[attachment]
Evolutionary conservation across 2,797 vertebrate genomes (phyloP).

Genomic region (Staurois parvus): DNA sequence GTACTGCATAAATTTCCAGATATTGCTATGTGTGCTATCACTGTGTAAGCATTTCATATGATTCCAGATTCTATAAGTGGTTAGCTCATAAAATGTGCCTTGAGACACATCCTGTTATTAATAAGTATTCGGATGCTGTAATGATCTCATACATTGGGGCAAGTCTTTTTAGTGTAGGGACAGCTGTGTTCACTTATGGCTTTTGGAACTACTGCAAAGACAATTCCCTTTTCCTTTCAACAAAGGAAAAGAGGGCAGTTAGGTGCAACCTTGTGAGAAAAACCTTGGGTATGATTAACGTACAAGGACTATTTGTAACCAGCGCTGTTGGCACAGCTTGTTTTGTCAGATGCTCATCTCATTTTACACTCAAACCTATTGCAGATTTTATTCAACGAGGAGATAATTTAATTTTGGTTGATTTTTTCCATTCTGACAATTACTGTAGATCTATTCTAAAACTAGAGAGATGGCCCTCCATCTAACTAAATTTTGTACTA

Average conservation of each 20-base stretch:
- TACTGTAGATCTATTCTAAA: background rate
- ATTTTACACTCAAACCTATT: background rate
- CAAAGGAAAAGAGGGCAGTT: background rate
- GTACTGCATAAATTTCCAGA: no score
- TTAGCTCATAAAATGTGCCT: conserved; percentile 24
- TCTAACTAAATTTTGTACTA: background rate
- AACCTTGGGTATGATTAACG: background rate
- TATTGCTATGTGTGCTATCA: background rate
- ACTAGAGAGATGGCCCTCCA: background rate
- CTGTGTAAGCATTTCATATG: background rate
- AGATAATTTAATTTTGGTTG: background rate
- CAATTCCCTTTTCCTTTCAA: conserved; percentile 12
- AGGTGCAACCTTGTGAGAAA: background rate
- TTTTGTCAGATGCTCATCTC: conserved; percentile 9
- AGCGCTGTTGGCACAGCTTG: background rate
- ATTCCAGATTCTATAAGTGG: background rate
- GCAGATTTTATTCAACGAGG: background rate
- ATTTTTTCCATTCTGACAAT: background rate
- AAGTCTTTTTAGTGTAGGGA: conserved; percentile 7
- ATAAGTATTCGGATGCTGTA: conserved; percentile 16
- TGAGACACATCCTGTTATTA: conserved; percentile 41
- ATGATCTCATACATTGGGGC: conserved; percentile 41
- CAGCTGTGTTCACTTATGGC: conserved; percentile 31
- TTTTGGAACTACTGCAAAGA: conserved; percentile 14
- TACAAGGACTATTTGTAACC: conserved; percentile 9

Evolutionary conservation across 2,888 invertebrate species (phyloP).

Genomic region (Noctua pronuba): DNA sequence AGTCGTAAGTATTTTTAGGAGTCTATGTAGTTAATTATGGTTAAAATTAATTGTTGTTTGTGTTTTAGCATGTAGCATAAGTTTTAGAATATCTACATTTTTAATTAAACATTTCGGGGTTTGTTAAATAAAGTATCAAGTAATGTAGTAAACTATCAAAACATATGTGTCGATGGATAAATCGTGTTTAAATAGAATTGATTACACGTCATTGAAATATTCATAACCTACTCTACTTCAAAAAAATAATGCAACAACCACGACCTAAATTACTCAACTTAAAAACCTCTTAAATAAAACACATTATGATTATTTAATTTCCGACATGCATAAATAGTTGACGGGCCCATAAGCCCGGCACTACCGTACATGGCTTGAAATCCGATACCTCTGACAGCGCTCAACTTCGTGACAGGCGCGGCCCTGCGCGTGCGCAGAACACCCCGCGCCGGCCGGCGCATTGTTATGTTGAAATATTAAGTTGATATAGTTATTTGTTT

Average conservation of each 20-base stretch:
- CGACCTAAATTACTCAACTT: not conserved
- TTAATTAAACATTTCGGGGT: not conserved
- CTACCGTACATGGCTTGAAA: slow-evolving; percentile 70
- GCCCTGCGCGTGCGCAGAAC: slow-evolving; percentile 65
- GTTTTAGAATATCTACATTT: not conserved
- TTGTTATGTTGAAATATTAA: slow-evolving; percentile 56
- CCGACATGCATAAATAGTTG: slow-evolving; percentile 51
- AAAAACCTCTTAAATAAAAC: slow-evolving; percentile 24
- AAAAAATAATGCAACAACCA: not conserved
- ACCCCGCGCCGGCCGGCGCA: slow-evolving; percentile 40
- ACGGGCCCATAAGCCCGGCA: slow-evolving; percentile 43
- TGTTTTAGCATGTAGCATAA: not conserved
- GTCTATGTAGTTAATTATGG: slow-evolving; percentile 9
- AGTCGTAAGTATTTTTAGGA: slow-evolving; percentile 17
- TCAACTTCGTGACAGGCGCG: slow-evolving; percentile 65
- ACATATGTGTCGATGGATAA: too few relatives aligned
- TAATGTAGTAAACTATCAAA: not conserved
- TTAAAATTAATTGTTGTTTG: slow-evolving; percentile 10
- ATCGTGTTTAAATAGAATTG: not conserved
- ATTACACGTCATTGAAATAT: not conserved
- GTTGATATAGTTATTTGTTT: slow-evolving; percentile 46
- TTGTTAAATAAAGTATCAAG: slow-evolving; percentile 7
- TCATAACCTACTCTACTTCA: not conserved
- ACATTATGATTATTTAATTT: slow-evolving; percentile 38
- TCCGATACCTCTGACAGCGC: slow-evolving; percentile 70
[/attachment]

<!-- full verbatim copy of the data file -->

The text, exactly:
Evolutionary conservation across 2,797 vertebrate genomes (phyloP).

Genomic region (Staurois parvus): DNA sequence GTACTGCATAAATTTCCAGATATTGCTATGTGTGCTATCACTGTGTAAGCATTTCATATGATTCCAGATTCTATAAGTGGTTAGCTCATAAAATGTGCCTTGAGACACATCCTGTTATTAATAAGTATTCGGATGCTGTAATGATCTCATACATTGGGGCAAGTCTTTTTAGTGTAGGGACAGCTGTGTTCACTTATGGCTTTTGGAACTACTGCAAAGACAATTCCCTTTTCCTTTCAACAAAGGAAAAGAGGGCAGTTAGGTGCAACCTTGTGAGAAAAACCTTGGGTATGATTAACGTACAAGGACTATTTGTAACCAGCGCTGTTGGCACAGCTTGTTTTGTCAGATGCTCATCTCATTTTACACTCAAACCTATTGCAGATTTTATTCAACGAGGAGATAATTTAATTTTGGTTGATTTTTTCCATTCTGACAATTACTGTAGATCTATTCTAAAACTAGAGAGATGGCCCTCCATCTAACTAAATTTTGTACTA

Average conservation of each 20-base stretch:
- TACTGTAGATCTATTCTAAA: background rate
- ATTTTACACTCAAACCTATT: background rate
- CAAAGGAAAAGAGGGCAGTT: background rate
- GTACTGCATAAATTTCCAGA: no score
- TTAGCTCATAAAATGTGCCT: conserved; percentile 24
- TCTAACTAAATTTTGTACTA: background rate
- AACCTTGGGTATGATTAACG: background rate
- TATTGCTATGTGTGCTATCA: background rate
- ACTAGAGAGATGGCCCTCCA: background rate
- CTGTGTAAGCATTTCATATG: background rate
- AGATAATTTAATTTTGGTTG: background rate
- CAATTCCCTTTTCCTTTCAA: conserved; percentile 12
- AGGTGCAACCTTGTGAGAAA: background rate
- TTTTGTCAGATGCTCATCTC: conserved; percentile 9
- AGCGCTGTTGGCACAGCTTG: background rate
- ATTCCAGATTCTATAAGTGG: background rate
- GCAGATTTTATTCAACGAGG: background rate
- ATTTTTTCCATTCTGACAAT: background rate
- AAGTCTTTTTAGTGTAGGGA: conserved; percentile 7
- ATAAGTATTCGGATGCTGTA: conserved; percentile 16
- TGAGACACATCCTGTTATTA: conserved; percentile 41
- ATGATCTCATACATTGGGGC: conserved; percentile 41
- CAGCTGTGTTCACTTATGGC: conserved; percentile 31
- TTTTGGAACTACTGCAAAGA: conserved; percentile 14
- TACAAGGACTATTTGTAACC: conserved; percentile 9

Evolutionary conservation across 2,888 invertebrate species (phyloP).

Genomic region (Noctua pronuba): DNA sequence AGTCGTAAGTATTTTTAGGAGTCTATGTAGTTAATTATGGTTAAAATTAATTGTTGTTTGTGTTTTAGCATGTAGCATAAGTTTTAGAATATCTACATTTTTAATTAAACATTTCGGGGTTTGTTAAATAAAGTATCAAGTAATGTAGTAAACTATCAAAACATATGTGTCGATGGATAAATCGTGTTTAAATAGAATTGATTACACGTCATTGAAATATTCATAACCTACTCTACTTCAAAAAAATAATGCAACAACCACGACCTAAATTACTCAACTTAAAAACCTCTTAAATAAAACACATTATGATTATTTAATTTCCGACATGCATAAATAGTTGACGGGCCCATAAGCCCGGCACTACCGTACATGGCTTGAAATCCGATACCTCTGACAGCGCTCAACTTCGTGACAGGCGCGGCCCTGCGCGTGCGCAGAACACCCCGCGCCGGCCGGCGCATTGTTATGTTGAAATATTAAGTTGATATAGTTATTTGTTT

Average conservation of each 20-base stretch:
- CGACCTAAATTACTCAACTT: not conserved
- TTAATTAAACATTTCGGGGT: not conserved
- CTACCGTACATGGCTTGAAA: slow-evolving; percentile 70
- GCCCTGCGCGTGCGCAGAAC: slow-evolving; percentile 65
- GTTTTAGAATATCTACATTT: not conserved
- TTGTTATGTTGAAATATTAA: slow-evolving; percentile 56
- CCGACATGCATAAATAGTTG: slow-evolving; percentile 51
- AAAAACCTCTTAAATAAAAC: slow-evolving; percentile 24
- AAAAAATAATGCAACAACCA: not conserved
- ACCCCGCGCCGGCCGGCGCA: slow-evolving; percentile 40
- ACGGGCCCATAAGCCCGGCA: slow-evolving; percentile 43
- TGTTTTAGCATGTAGCATAA: not conserved
- GTCTATGTAGTTAATTATGG: slow-evolving; percentile 9
- AGTCGTAAGTATTTTTAGGA: slow-evolving; percentile 17
- TCAACTTCGTGACAGGCGCG: slow-evolving; percentile 65
- ACATATGTGTCGATGGATAA: too few relatives aligned
- TAATGTAGTAAACTATCAAA: not conserved
- TTAAAATTAATTGTTGTTTG: slow-evolving; percentile 10
- ATCGTGTTTAAATAGAATTG: not conserved
- ATTACACGTCATTGAAATAT: not conserved
- GTTGATATAGTTATTTGTTT: slow-evolving; percentile 46
- TTGTTAAATAAAGTATCAAG: slow-evolving; percentile 7
- TCATAACCTACTCTACTTCA: not conserved
- ACATTATGATTATTTAATTT: slow-evolving; percentile 38
- TCCGATACCTCTGACAGCGC: slow-evolving; percentile 70